Reference to the investigation other countries have done already, can be found in the resources list for this past blog: Governments Finally Recognising Illicit and Illegal Adoption Practices.

#AdoptionIsNoFairytale

by Aurélie Lever, transracial adoptee from French/Vietnamese origins raised in the Netherlands – expert in adoption by experience and education.

I often try to keep my mouth shut or sit on the constructive side of what seems to be a never ending dialogue. But this story. makes. me. furious. Please, watch this video of Dilani Butink speak about her legal outcome in the Netherlands this past week.

It concerns Dilani’s case that is barred, as it has been past 20 years since the adoption process took place. Is this a so-called bitter pill that needs to be swallowed once? No folks, it’s a narrative that keeps returning: a government that creates laws to allow adoption, but doesn’t want to take responsibility for the actual consequences of adoption. A supposedly moral knighthood, to give the child a better life, but when it comes to it, the adopted self is moved forward to catch the sword of Damocles.

There is no concern for the human side of this adoption case in the legal field. It’s about the hard facts. It’s been over 20 years, so case closed. But when will the human facts be taken into account? To help, here are some of these human facts:

  1. It often takes an adopted (or fostered) at least 20 to 25 years to realise what the process of distance and adoption or foster care has done to him or her. Mainly because there is a lack of correct aftercare for adopted and foster adults.
  2. After this realisation, an adopted often ends up in a rollercoaster of loss and grief traumas around different themes. Feelings that have often been there since baby time, but that cannot be expressed. A baby cannot categorise trauma feelings, cannot place the emotions associated with them. This doesn’t mean a baby doesn’t feel everything though. The feelings are stored in the body and continue to exist. Until that moment when this is triggered and often then a storm comes around the corner. With all the consequences; burn-out, depression, psychosis, suicide-it’s things in the daily vocabulary of adopted.
  3. It doesn’t help that society puts pressure on an adopted, telling them to be grateful or happy, because it was so beautifully collected here in the West and this life would give them such a (often materialistic) prosperous life. Or having to be thankful that the child was taken away from the mother for his own good because the mother couldn’t take good care of the child. Like this, happiness is determined for us. But who can decide for us what happiness is? And how do you define that at all?
  4. It also doesn’t help that there is often no room for these processes of grief and loss in this society. This causes misunderstanding for the fact that the child inside is often dead-unhappy. What would help? Empathy and support. Ask yourself as an unadopted how you would feel if your child was taken away from one day to another and put up with someone else, and then you are told to be thankful because your child will have a better life have. I literally heard an unadopted once say, then you die inside. Exactly, many adopted people die symbolically inside and must struggle their way through these feelings to feel vitally alive again.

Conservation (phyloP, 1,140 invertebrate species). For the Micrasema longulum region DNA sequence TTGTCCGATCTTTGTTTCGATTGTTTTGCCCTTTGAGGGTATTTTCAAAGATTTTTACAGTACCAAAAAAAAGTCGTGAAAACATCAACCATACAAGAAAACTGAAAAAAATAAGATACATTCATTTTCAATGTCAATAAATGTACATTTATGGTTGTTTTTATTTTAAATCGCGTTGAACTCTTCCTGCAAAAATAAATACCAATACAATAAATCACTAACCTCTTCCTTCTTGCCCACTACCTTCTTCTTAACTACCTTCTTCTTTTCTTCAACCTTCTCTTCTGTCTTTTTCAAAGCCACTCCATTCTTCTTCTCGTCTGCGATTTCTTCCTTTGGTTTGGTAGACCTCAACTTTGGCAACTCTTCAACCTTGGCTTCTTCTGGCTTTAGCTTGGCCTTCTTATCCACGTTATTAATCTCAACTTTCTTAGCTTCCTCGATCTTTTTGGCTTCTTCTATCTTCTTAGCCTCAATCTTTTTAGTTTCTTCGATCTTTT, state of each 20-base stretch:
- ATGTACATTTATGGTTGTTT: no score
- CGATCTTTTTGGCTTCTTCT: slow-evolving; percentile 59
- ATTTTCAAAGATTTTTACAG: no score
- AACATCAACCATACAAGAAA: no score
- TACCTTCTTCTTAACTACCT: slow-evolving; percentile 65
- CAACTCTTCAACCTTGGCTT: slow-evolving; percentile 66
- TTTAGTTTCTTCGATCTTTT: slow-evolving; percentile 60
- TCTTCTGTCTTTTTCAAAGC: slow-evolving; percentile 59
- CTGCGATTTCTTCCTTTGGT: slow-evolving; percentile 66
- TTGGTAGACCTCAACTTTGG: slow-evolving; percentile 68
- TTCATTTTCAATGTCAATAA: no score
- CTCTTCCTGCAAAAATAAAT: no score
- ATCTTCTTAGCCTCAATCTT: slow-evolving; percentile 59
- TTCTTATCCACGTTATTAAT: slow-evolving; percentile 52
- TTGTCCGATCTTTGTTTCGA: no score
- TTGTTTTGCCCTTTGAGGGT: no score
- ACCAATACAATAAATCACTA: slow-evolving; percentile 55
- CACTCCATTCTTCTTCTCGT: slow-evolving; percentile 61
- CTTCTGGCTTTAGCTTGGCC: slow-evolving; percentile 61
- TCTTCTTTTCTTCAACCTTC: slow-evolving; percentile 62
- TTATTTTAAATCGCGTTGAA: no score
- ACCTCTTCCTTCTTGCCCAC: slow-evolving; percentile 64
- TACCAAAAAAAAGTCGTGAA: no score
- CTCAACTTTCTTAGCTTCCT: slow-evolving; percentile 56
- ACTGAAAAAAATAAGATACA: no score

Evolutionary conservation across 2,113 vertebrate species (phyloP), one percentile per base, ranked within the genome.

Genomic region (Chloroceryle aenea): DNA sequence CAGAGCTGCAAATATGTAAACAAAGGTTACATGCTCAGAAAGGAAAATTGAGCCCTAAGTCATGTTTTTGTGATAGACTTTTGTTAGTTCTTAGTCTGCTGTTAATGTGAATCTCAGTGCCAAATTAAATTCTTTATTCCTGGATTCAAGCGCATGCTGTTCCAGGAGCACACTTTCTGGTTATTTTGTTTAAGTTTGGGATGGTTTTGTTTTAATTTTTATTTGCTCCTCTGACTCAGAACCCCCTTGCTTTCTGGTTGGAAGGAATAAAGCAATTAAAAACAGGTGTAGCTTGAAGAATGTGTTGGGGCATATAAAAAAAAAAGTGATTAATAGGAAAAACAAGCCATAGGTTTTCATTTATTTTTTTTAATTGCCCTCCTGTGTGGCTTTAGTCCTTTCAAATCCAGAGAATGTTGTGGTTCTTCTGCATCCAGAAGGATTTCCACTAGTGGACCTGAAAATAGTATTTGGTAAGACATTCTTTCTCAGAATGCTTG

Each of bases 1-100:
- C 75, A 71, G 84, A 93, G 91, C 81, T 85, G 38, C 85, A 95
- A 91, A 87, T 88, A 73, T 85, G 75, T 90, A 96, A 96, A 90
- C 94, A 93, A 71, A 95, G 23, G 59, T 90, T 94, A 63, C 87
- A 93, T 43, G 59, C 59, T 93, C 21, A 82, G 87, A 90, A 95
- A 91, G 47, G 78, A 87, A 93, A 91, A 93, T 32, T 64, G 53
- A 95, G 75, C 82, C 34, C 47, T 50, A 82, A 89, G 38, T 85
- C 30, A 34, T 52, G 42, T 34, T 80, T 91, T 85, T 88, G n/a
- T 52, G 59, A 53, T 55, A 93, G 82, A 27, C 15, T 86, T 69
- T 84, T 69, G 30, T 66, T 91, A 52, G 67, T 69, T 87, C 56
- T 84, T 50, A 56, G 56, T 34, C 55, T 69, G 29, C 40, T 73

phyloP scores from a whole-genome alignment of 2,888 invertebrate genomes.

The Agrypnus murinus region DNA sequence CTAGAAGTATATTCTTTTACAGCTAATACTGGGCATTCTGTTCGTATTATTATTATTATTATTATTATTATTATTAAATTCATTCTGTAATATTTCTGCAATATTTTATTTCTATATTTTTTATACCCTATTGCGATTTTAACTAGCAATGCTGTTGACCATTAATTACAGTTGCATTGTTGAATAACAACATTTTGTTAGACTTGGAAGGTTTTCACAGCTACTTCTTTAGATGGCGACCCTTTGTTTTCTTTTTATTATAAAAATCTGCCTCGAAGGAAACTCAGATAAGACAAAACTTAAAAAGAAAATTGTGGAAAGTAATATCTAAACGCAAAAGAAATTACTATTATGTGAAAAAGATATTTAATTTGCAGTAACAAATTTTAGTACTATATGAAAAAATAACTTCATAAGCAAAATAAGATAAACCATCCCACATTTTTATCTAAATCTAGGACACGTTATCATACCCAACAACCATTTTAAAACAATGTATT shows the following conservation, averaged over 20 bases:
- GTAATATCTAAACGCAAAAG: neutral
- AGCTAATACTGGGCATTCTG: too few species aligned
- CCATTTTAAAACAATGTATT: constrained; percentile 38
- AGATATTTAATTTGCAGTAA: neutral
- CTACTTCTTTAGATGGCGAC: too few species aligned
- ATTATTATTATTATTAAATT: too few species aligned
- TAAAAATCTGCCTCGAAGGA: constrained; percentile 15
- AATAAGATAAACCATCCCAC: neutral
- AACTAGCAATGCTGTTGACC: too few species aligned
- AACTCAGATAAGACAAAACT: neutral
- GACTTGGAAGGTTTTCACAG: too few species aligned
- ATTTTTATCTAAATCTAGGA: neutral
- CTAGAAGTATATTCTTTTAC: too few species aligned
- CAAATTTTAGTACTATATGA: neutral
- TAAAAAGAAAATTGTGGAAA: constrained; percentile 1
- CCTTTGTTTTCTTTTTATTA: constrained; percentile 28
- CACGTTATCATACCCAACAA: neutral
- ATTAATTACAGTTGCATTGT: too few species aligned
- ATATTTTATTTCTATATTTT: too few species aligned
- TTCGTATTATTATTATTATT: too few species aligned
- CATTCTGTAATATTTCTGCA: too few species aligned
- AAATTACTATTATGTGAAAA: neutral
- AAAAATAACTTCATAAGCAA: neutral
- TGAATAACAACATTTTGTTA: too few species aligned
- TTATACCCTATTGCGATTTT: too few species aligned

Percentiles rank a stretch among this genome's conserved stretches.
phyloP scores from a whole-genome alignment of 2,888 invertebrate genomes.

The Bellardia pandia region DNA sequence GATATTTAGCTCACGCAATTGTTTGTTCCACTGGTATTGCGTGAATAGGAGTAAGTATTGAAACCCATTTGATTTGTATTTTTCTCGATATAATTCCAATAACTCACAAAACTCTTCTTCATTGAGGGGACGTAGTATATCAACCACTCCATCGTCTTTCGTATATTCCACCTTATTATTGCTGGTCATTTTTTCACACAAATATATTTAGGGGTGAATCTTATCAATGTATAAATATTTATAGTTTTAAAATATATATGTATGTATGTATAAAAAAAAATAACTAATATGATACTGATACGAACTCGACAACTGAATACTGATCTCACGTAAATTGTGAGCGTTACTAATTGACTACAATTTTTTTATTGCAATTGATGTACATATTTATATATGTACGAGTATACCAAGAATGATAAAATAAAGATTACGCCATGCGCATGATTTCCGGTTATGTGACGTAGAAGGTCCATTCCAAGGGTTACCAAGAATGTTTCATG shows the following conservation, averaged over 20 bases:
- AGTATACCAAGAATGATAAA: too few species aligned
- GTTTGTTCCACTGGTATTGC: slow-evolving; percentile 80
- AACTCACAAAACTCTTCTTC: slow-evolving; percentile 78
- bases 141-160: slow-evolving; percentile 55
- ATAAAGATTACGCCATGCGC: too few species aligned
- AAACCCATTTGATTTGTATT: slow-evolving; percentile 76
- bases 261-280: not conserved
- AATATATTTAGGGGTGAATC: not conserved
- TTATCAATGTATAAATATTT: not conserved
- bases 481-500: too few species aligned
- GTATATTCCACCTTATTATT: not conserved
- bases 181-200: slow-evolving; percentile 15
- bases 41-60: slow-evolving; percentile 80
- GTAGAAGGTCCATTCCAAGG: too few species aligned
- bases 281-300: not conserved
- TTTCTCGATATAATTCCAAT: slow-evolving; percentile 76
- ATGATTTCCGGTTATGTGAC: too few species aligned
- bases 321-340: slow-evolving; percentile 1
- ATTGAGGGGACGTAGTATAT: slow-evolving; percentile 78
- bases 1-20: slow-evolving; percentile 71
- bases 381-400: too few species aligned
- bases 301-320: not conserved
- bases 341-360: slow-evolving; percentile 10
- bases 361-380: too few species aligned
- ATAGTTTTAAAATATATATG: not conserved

5. There are still too few therapists who can really help adopted people. Ultimately, adoptees have to do specialised studies for years themselves (after years of self-research) for years to be able to provide the right aftercare for other adoptees. Thank God they are slowly emerging, although I think there are only a handful of specialists who really understand. So just like art, something beautiful eventually grows out of all that destructivity. Only this isn’t about art, it’s about human lives.

These are far from all facts, several books were written for that. And yes, there are certainly positive stories too. Just like there are people of colour that suffer from racism, and people who don’t suffer from it. It’s never black and white. You will never hear me say there are no happy adopted, or adopted who claim to be happy because they were adopted. But that doesn’t mean we have to keep quiet for the rest.

There is currently social support for LGBQT, for BlackLivesMatter, for victims in the gymnastics world, but what is the social support for adoptees? There is not enough. Let’s create a movement. Adoptees deserve justice. Who’s in?

#ADOPTIONISNOFAIRYTALE
#ADOPTEEMOVEMENT
#STOLENIDENTITY
#ACTIVISMFORADOPTEES

#ADOPTEERIGHTS
#JUSTICEFORADOPTEES

PLEASE SHARE!

Lived Experience Suggestions for Responses to Illicit Adoptions

On 8-10 July, ICAV was invited as an Observer at the HCCH Working Group on Preventing and Addressing Illicit Practices in Intercountry Adoption.

Attached is our latest Perspective Paper that provides our lived experience input on suggestions for How Authorities and Bodies could Respond to Illicit Adoptions in English and French.

Huge thanks to all our 60+ participating adoptees and adoptee organisations, 10 adoptive parents & adoptive parent organisations, and first family representation!

Extra special thanks and mention to two amazing people:
Nicholas Beaufour who gave a huge amount of time to translate the entire English document into French!
Coline Fanon who assisted our one and only first family member to contribute! We so need to hear more often from the voices of our first families!

Adoption: Neat & Tidy? Not So Much!

Hello everyone. My name is Jessica Davis. My husband and I adopted from Uganda in 2015.  I would like to share my thoughts regarding a memory that appeared on my facebook timeline.

If you are at all familiar with timehop on facebook you know that almost daily either a photo, video or post from your past will show up on your timeline giving you the opportunity to reflect and share.  Well, today this is the photo that popped up for me.